The development of a modified software for lines cards to detect and act intelligently with respect to the condition of DSL communication in the 0-4 KHz baseband likely would have to go through various standards bodies to be accepted for utilization on multi-vendor universal line cards that are downloaded to and installed in multi-vendor central office switches and multi-vendor digital loop carrier multiplexers. Given the sometimes slow process of working through standards organizations, CPE-based solutions of more intelligent POTS equipment that can sense the state of DSL communications in the POTS 0-4 KHz baseband may be quicker to market. Thus, although intelligent decision-making in new line card software based on sensing the state of DSL activity in the 0-4 KHz frequency range is technically feasible, political acceptance of such an idea might be difficult to obtain given the various competing interest groups involved in standards bodies. Instead, a customer who knows that he has an LDSL modem 2011 also may opt to purchase more intelligent POTS CPE such as one or more phones that can detect the state of DSL communications in the 0-4 KHz baseband. Some non-limiting examples of the behavior of such more intelligent POTS CPE might include a phone that upon going off-hook plays a digitized message to a user indicating that the line is currently being used for DSL data communications. The phone might further prompt the user to press * or # or to press the switch-hook flash to halt or significantly reduce DSL data communication to allow an off hook POTS signal to be passed to the line card in a DLC or central office switch 2033 such that a POTS dial-tone signal is returned to the analog phone.
In addition, on incoming calls an intelligent CPE phone might ring based on the incoming POTS ring signal down the subscriber line 2023. However, upon initially picking up such an intelligent CPE phone, the phone might play a message indicating that continuing to answer the incoming call will stop or significantly degrade DSL data communication. Thus, with such an intelligent CPE phone, taking the handset off-hook does not immediately cause the intelligent phone to send an off-hook signal on the subscriber loop 2023. Only another confirming action by the end user, such as pressing a particular touch tone key may cause the intelligent CPE phone to pass a POTS off hook signal onto the subscriber loop 2023.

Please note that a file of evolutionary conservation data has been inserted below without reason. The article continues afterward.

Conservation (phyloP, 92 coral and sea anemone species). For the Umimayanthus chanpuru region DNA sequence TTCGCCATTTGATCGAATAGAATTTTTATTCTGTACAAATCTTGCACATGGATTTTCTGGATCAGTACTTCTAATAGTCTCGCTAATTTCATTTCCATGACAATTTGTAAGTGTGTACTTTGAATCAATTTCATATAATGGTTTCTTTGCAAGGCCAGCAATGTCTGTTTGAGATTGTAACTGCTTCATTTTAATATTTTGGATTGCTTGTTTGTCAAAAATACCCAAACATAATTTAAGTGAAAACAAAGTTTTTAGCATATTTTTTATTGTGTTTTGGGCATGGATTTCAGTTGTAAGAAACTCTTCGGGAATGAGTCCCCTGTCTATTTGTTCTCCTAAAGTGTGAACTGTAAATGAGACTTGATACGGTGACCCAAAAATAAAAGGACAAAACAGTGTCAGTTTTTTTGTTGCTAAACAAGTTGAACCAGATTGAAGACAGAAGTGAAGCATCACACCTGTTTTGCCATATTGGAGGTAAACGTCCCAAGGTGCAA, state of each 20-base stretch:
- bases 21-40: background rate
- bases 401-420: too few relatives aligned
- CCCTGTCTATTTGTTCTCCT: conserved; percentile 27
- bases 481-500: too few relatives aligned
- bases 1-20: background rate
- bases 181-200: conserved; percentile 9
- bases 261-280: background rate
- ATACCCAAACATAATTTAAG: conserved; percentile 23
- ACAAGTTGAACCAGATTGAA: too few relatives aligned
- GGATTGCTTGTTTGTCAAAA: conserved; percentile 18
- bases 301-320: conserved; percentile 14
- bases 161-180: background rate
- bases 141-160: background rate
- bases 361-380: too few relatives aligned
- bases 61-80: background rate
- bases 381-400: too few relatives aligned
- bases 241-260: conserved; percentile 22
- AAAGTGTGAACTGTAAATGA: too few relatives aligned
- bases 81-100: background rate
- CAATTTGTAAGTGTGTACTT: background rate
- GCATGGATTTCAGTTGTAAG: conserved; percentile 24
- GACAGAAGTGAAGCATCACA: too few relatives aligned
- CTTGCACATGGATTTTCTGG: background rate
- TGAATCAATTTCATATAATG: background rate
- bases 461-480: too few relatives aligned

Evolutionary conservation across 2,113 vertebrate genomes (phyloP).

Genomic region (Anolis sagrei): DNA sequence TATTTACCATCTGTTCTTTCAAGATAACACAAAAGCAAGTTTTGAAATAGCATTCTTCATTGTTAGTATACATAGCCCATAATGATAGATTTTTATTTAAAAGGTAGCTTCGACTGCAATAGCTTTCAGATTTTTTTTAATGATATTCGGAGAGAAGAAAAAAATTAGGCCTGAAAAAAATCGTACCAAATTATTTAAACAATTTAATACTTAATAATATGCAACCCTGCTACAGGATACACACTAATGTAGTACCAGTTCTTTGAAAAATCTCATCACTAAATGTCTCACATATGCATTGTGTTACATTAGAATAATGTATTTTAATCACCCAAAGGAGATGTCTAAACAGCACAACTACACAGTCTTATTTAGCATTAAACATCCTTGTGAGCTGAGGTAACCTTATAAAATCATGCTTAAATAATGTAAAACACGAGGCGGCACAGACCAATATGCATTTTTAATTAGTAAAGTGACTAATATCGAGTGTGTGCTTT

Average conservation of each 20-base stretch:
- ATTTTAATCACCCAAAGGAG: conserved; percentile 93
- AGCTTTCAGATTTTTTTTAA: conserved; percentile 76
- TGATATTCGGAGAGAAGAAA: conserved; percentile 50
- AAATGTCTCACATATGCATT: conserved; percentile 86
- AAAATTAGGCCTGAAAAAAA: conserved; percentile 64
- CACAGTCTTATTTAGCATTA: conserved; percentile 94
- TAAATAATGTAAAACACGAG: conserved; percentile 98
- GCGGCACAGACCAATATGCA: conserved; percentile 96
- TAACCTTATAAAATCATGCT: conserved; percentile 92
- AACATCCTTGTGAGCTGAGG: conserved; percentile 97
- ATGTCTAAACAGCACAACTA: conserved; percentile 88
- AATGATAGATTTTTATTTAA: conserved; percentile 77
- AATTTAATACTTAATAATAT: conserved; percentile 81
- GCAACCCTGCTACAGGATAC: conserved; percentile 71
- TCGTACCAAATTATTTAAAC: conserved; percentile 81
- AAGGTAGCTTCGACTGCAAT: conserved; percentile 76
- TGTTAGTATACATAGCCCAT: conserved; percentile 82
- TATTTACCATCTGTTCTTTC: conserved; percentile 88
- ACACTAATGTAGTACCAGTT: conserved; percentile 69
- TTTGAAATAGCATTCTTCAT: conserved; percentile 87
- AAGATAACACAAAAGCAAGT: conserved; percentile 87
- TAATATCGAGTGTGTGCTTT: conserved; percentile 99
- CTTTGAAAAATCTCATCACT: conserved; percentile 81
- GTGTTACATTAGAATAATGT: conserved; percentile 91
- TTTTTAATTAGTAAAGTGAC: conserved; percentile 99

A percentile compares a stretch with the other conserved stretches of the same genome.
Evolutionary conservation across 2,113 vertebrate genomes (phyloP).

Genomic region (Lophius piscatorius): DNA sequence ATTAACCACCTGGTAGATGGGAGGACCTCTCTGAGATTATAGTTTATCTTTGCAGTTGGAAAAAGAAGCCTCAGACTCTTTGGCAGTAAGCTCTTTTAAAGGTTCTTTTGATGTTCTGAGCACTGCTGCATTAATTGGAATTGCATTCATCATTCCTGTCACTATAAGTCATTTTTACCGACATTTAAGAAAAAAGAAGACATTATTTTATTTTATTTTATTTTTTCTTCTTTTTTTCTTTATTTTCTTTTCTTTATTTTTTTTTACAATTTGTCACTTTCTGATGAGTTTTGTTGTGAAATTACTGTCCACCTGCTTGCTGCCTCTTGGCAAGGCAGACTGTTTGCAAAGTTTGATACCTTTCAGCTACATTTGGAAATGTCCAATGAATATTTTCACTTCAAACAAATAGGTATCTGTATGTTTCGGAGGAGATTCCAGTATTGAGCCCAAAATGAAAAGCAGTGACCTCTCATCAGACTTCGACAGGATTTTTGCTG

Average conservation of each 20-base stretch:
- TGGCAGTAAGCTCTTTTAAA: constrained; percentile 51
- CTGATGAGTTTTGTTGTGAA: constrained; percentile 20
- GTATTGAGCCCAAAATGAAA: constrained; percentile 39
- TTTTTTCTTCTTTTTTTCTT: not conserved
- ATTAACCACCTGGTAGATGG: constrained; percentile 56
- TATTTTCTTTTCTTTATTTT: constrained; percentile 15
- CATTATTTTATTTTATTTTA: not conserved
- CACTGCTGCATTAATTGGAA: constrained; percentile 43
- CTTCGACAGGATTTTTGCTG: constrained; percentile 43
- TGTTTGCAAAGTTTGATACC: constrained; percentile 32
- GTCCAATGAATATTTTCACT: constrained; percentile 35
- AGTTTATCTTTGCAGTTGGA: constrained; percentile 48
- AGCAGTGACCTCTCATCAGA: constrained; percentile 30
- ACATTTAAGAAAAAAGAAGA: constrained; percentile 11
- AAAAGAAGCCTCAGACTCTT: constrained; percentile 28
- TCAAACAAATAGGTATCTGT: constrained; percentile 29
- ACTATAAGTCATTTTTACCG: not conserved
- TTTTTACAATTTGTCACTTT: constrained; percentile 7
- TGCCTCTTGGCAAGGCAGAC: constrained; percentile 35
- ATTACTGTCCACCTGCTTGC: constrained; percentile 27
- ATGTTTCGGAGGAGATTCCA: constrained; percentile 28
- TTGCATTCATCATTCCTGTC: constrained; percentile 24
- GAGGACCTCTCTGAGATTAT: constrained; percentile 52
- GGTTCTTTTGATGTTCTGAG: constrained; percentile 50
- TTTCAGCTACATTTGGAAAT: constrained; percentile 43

Also, a more intelligent phone might generate a local dial tone and collect the compete set of digits needed to complete a phone call before passing any POTS signaling such as off hook and dual-tone multi-frequency (DTMF) dialing to the line card and central office switch 2033. Such an action might well reduce the amount of time that DSL data communications is halted or reduced. One skilled in the art will be aware that many types of POTS call signaling information that is used to inform end users of the status of a call can be generated locally within the CPE instead of being passed over the subscriber loop. For instance, in standard POTS busy signals and ring back tones are passed from the switch 2033 over the subscriber loop 2023 in the 0-4 KHz baseband to the ear-piece of a analog POTS phone 2013. One skilled in the art will be aware that some ISDN phones not only allow an ISDN B-channel to pass such familiar audible signaling information back to an end-user from network generated sources (such as, but not limited to, a central office switch) but also are capable of utilizing the signaling messages from the ISDN D-channel to optionally generate the audible signals in the phone earpiece using local resources of the ISDN CPE as opposed to network-generated audible signals. In a similar vein, an intelligent piece of POTS CPE, which is aware that the subscriber loop 2023 is also used for DSL data communication, may be able to quickly detect a POTS busy signal over the 0-4 KHz baseband of a subscriber loop 2023. However, users normally may expect to listen to one or two repetitions of such a busy signal. Based on various policies, the intelligent POTS CPE could immediately detect the busy signal and disconnect the POTS service to allow DSL data communication to resume in the 0-4 KHz frequency baseband. To meet user expectations, the intelligent CPE could generate more busy signal cycles locally within the intelligent CPE through the audio ear-piece of such CPE. Such types of intelligent decision-making and local generation of common audible POTS signals expected by users might improve the data communications performance of DSL.